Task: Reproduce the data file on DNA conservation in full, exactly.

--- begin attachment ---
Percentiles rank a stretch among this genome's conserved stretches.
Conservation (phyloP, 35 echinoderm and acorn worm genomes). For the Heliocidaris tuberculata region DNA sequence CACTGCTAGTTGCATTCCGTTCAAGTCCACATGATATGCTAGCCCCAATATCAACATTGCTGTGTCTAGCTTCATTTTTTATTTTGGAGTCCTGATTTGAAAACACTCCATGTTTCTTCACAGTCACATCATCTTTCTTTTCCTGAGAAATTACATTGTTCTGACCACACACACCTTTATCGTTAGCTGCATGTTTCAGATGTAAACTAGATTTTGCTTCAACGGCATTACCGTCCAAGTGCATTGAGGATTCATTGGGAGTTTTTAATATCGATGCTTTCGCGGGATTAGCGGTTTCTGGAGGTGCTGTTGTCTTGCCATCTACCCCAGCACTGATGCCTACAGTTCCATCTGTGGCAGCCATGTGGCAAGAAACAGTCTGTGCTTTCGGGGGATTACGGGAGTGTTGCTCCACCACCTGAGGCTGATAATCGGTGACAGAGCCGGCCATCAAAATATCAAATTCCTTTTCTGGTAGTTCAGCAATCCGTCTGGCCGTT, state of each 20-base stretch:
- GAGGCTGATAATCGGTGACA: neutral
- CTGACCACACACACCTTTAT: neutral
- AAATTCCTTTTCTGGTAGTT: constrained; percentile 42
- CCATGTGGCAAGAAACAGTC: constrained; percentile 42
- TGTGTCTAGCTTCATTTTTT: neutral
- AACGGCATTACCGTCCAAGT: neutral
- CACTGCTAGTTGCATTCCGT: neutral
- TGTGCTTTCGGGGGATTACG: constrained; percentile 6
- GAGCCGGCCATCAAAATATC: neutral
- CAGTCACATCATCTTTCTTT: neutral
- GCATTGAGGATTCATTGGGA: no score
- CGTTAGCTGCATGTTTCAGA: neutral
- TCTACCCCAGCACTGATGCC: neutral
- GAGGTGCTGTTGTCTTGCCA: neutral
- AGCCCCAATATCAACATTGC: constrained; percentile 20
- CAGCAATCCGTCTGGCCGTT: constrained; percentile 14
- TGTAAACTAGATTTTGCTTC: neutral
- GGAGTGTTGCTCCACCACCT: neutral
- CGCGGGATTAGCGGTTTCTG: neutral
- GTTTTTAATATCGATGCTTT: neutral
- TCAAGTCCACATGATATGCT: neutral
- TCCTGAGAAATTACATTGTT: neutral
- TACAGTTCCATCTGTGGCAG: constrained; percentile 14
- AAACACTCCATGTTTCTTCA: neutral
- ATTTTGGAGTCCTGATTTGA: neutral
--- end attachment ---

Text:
Percentiles rank a stretch among this genome's conserved stretches.
Conservation (phyloP, 35 echinoderm and acorn worm genomes). For the Heliocidaris tuberculata region DNA sequence CACTGCTAGTTGCATTCCGTTCAAGTCCACATGATATGCTAGCCCCAATATCAACATTGCTGTGTCTAGCTTCATTTTTTATTTTGGAGTCCTGATTTGAAAACACTCCATGTTTCTTCACAGTCACATCATCTTTCTTTTCCTGAGAAATTACATTGTTCTGACCACACACACCTTTATCGTTAGCTGCATGTTTCAGATGTAAACTAGATTTTGCTTCAACGGCATTACCGTCCAAGTGCATTGAGGATTCATTGGGAGTTTTTAATATCGATGCTTTCGCGGGATTAGCGGTTTCTGGAGGTGCTGTTGTCTTGCCATCTACCCCAGCACTGATGCCTACAGTTCCATCTGTGGCAGCCATGTGGCAAGAAACAGTCTGTGCTTTCGGGGGATTACGGGAGTGTTGCTCCACCACCTGAGGCTGATAATCGGTGACAGAGCCGGCCATCAAAATATCAAATTCCTTTTCTGGTAGTTCAGCAATCCGTCTGGCCGTT, state of each 20-base stretch:
- GAGGCTGATAATCGGTGACA: neutral
- CTGACCACACACACCTTTAT: neutral
- AAATTCCTTTTCTGGTAGTT: constrained; percentile 42
- CCATGTGGCAAGAAACAGTC: constrained; percentile 42
- TGTGTCTAGCTTCATTTTTT: neutral
- AACGGCATTACCGTCCAAGT: neutral
- CACTGCTAGTTGCATTCCGT: neutral
- TGTGCTTTCGGGGGATTACG: constrained; percentile 6
- GAGCCGGCCATCAAAATATC: neutral
- CAGTCACATCATCTTTCTTT: neutral
- GCATTGAGGATTCATTGGGA: no score
- CGTTAGCTGCATGTTTCAGA: neutral
- TCTACCCCAGCACTGATGCC: neutral
- GAGGTGCTGTTGTCTTGCCA: neutral
- AGCCCCAATATCAACATTGC: constrained; percentile 20
- CAGCAATCCGTCTGGCCGTT: constrained; percentile 14
- TGTAAACTAGATTTTGCTTC: neutral
- GGAGTGTTGCTCCACCACCT: neutral
- CGCGGGATTAGCGGTTTCTG: neutral
- GTTTTTAATATCGATGCTTT: neutral
- TCAAGTCCACATGATATGCT: neutral
- TCCTGAGAAATTACATTGTT: neutral
- TACAGTTCCATCTGTGGCAG: constrained; percentile 14
- AAACACTCCATGTTTCTTCA: neutral
- ATTTTGGAGTCCTGATTTGA: neutral